Posted: Nov 8, 2013 1:20 PM by Alexis Rogers, KOMU 8 Reporter
Updated: Jan 28, 2014 7:17 AM
CALLAWAY COUNTY- A $25,000 grant to Fulton High School for computer equipment has split the community, thanks to the source of the money--Monsanto, the St. Louis-based agriculture chemical company. The money was part of Monsanto's America's Farmers Grow Rural Education program.
Fulton-area farmer Darren Horstmeier has a daughter at Fulton High School and nominated the school for the grant. FHS Math teacher Cindy Cravens wrote the application. She said this money will really help her students.
"I hope that some of our students that are low achieving will really get interested and start liking math. I hope they don't have to struggle as much," Cravens said.
The students currently use smart boards, stationary computer labs that are shared by all classes and in class graphing calculators.
Cravens said the money will be used to buy her students 30 Samsung Chromebooks that will allow them to have personal computers and fix the problem of having limited Internet access in class.
"We were really struggling to get to try to get to the level of other schools that have personal computers for all of their students." said Cravens.
Horstmeier has a daughter in Cravens' class and said being able to help gave him chills. "This place just needs something to pick them up with the sports programs and things going on this is just kind of icing on the cake." said Horstmeier.
Horstmeier uses Monsanto products and said that it was a necessity to use Monsanto's funds. "Monsanto is in so many things that we do its hard not to be a part of them," said Horstmeier. "They have things that we need to make our life thrive."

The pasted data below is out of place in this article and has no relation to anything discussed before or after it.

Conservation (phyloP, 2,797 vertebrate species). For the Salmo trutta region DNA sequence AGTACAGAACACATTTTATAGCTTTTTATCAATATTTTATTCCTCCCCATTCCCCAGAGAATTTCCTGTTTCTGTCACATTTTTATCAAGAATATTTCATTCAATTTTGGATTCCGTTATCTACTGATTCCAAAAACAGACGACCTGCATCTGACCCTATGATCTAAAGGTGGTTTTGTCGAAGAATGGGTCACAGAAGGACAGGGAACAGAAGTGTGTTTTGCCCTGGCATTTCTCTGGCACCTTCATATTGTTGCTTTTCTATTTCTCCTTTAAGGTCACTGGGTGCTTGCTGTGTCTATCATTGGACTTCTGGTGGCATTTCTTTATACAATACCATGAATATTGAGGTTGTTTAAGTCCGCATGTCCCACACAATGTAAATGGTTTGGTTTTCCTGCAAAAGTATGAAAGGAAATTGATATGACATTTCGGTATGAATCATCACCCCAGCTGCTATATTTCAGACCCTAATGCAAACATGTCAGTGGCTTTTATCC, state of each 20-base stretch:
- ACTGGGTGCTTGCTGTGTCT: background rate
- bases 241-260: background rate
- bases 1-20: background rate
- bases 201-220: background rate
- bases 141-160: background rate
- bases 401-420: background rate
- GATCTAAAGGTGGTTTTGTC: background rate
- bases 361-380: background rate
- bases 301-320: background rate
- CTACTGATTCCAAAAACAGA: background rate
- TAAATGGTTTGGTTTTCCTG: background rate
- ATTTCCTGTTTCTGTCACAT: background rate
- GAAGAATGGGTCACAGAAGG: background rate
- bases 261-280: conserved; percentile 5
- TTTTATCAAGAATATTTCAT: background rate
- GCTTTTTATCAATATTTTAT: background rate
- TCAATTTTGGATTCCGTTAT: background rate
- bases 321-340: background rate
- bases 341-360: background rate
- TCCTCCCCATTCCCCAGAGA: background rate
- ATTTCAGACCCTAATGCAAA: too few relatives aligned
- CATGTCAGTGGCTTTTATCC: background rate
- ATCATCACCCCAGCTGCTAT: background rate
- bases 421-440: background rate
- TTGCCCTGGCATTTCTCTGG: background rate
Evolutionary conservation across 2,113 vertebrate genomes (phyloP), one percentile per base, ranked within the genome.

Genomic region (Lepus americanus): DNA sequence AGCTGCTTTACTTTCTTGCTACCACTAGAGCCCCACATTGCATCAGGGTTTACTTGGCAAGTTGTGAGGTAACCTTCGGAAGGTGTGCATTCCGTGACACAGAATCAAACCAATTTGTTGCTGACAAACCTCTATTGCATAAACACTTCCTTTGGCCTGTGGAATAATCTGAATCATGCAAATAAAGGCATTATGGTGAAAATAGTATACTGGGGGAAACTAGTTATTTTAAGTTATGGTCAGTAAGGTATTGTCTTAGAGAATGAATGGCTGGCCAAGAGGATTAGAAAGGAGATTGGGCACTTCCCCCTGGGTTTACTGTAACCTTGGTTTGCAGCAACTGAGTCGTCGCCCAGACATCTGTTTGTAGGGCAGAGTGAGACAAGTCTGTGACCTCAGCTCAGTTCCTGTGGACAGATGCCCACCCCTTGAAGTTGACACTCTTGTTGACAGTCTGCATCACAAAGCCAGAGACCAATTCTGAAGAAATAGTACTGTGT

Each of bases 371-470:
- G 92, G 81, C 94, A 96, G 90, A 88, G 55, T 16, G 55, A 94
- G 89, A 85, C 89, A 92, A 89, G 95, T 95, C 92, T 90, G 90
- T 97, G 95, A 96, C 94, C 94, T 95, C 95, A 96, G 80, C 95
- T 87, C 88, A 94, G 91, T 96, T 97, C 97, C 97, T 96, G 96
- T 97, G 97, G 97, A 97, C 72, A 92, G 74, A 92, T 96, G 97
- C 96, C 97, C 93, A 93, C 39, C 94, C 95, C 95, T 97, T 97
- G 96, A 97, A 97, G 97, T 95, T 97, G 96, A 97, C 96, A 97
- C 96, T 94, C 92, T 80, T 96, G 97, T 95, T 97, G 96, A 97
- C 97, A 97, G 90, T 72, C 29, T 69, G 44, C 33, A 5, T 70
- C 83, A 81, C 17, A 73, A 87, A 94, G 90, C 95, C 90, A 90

But some farmers in the area did not want the school to take the money from Monsanto.
Organic Farmer Ken Brickui has owned his farm for seven years. He refuses to use Monsanto products. "I know they spend a lot of money trying to influence people, so you might say this is just another way of influencing people, 'Oh, nice Monsanto.' Eventually, if they control all the food, they control all of the people, and that is what we are getting to."
Brickui said he has witnessed Monsanto drive a lot of local farmers out of business.
"If Monsanto wants to come check my field, they have right to come in and check my barn and farm equipment. If they find one GMO [genetically modified organism] they can come and seize all my equipment, sue me for patent infringement and they have drove a lot of farmers out of business."
Doug Mirtens, a district account manager for Monsanto, said that awards like this grant are just one of the few ways Monsanto helps communities and keeps farmers in business. "I think it's a great opportunity for us to give back to our customers and give back to the communities where they live and they work and they derive their living from," said Mirtens.
According to Mirtens, Monsanto has the challenge of finding ways to feed the growing population. He said the challenge of growing more food on fewer acres is the universal problem agriculture is facing.
"We continue to feed the world so we can all live the way we want to live. The only way to do that is with technology. We have to make the products we have now better so we can use less water so we can use less nutrients so we can use less. So we can be protected against insects to use less pesticides and insecticides and herbicides."
Navy veteran and "March Against Monsanto" event organizer Kasey Henderson adamantly disagrees with Mirtens. "I got really sick with endometriosis, GMO seeds like the ones from Monsanto distributes really affects people like me."
Henderson also against FHS taking the money from Monsanto.
"It's blood money. I understand we need the money. We want them to know that their money is no longer good here because they might give you $25,000 to your school for your personal computers, however that's not exactly a necessity that shows how our community has grown dependent on technology."
Fulton High School accepted the money October 11 and moved to buy the equipment.
[Editor's note: Once this story posted, Christy Toedebusch, who works as product communications lead for Monsanto's public affairs department, wrote with the company's response to farmer Ken Brickui's contention he could be sued by the company. The written response states: "Monsanto has never sued a farmer when trace amounts of our patented seeds or traits were present in the farmer's field as an accident or as a result of inadvertent means. The company has made a long-standing public commitment not to exercise its patent rights in those circumstances."]